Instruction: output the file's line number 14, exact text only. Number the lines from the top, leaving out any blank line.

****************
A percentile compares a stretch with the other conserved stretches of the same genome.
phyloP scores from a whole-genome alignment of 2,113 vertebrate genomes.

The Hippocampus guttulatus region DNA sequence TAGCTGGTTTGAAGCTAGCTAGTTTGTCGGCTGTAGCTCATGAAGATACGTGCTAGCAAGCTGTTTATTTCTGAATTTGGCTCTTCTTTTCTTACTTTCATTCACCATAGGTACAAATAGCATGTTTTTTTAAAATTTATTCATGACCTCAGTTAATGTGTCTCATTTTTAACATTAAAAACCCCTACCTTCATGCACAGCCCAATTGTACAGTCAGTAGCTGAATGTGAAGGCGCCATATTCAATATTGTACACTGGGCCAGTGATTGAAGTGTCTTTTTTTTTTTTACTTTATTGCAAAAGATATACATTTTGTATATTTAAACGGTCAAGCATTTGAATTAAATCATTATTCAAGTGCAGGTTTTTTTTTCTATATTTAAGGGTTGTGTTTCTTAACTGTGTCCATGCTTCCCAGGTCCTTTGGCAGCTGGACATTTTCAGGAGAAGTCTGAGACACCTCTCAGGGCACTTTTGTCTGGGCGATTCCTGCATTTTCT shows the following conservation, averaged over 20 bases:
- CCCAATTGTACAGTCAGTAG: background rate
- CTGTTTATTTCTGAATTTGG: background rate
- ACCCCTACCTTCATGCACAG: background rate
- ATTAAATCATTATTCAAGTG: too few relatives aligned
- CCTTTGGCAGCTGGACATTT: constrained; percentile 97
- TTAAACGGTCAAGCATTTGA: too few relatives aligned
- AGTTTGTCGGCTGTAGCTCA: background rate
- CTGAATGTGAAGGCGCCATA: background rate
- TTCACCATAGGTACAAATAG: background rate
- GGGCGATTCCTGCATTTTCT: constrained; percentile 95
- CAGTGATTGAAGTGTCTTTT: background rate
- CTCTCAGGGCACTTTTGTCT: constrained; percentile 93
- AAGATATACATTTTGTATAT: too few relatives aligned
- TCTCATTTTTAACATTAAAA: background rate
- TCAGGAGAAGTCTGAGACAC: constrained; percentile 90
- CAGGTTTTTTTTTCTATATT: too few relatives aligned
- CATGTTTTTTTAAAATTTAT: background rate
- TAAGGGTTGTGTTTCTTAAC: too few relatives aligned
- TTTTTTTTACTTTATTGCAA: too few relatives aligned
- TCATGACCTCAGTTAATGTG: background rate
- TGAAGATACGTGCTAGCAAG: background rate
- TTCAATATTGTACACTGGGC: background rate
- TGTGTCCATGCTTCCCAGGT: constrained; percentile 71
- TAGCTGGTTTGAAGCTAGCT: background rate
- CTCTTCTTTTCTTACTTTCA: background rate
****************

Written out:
- CAGTGATTGAAGTGTCTTTT: background rate